The painting that landed up in the exhibition was a pretty complicated one as it involves fourteen men all working and demonstrates Degas' passion for the works of the Dutch masters and in particular their guild paintings which had a similar theme and style. However, we must remember that Degas was an impressionist, and one that focused on capturing movement as opposed to capturing a moment in time on canvas. While it isn't necessarily one of his most complex, it does demonstrate much of his skill.

The Final Years

In 1875 Degas returned to etching, something that he had let slip for a while, and for the next five years basically focused all his attention on these works. One of the major focuses during this time was the female nude. By 1876 he had fully developed the style, and had become one of the best etchers at the time. Instead of using the term of a drawing made with thick ink, he instead referred to it as a monotype, and had the dark background, where there would be ink on the back, and the light background where the etchings would be made directly onto the plate.


Around this time Degas also returned to working with pastels, which was something that he had original picked up in Italy. This is one of the reasons why much of his art actually appears the way that it does - unlike many of his contemporaries Degas shied away from paints and experimented with other mediums. One of the topics he worked one were not just female nudes, but nudes in the act of washing. This raised quite a few eyebrows as it would have been near impossible for Degas to have had access to women in the bath, unless of course they happened to be in a brothel. This, no doubt, gave rise to quite a number of rumours.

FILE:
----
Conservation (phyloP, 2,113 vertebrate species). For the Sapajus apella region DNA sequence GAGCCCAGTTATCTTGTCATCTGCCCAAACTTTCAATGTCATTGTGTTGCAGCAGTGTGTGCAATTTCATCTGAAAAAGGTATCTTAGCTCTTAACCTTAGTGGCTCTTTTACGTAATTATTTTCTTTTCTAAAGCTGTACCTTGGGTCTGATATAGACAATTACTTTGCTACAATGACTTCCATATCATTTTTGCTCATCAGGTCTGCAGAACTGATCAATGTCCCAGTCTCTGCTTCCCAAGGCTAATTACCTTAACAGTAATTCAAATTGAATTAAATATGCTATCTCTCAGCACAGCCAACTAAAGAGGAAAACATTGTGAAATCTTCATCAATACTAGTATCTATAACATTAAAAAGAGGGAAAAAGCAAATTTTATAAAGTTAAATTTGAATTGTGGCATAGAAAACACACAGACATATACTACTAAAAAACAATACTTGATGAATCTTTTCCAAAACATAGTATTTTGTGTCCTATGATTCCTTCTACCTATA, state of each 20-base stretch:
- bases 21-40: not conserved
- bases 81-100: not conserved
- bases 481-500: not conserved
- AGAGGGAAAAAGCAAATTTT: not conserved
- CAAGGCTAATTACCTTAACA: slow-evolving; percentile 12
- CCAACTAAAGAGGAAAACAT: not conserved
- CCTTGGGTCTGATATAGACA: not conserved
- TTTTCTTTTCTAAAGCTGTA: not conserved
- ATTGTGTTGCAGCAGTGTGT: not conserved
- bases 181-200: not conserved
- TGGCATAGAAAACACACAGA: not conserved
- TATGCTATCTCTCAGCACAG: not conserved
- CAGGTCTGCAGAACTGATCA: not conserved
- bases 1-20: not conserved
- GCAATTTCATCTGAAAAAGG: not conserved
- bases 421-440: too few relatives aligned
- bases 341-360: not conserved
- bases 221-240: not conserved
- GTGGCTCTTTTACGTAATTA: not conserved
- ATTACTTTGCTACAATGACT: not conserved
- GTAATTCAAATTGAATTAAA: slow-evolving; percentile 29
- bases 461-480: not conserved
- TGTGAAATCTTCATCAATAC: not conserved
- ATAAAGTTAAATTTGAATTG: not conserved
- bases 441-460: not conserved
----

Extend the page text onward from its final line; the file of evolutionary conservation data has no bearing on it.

Near the end of his life Degas began to work with landscapes, though many of them were created from memory. Like his other works, he used pastals, but in creating them from memory he would also add quite a lot more vibrancy to them. His statement was that he would stand at the door of the coach and look around, however also referred to these landscapes as imaginary landscapes. In 1898 he made a further attempt into a landscape, and proved that one did not need to travel half way around the world but could also create such scenes from their own backyard.


In 1857 emperor Napoleon III opened the Longchamp Racecourse to the West of Paris and over the years the popularity of racing grew, especially among the middle classes. In fact at one time the noise of the crowds were so loud it was suggested that it could be heard all the way from the Eiffel tower. In one sense the popularity of the races here was comparable to the Melbourne Cup where many people who care little about the races through most of the year suddenly make themselves known. In a sense it is more a question of fashion and being seen than actually having any interested in the horses. While I did have a pastel work based on this, it was actually from a private collection so I have since deleted the photo (because I wasn't supposed to take a photo of it). Instead I will finish off this post with a pastel of a woman arranging her hair.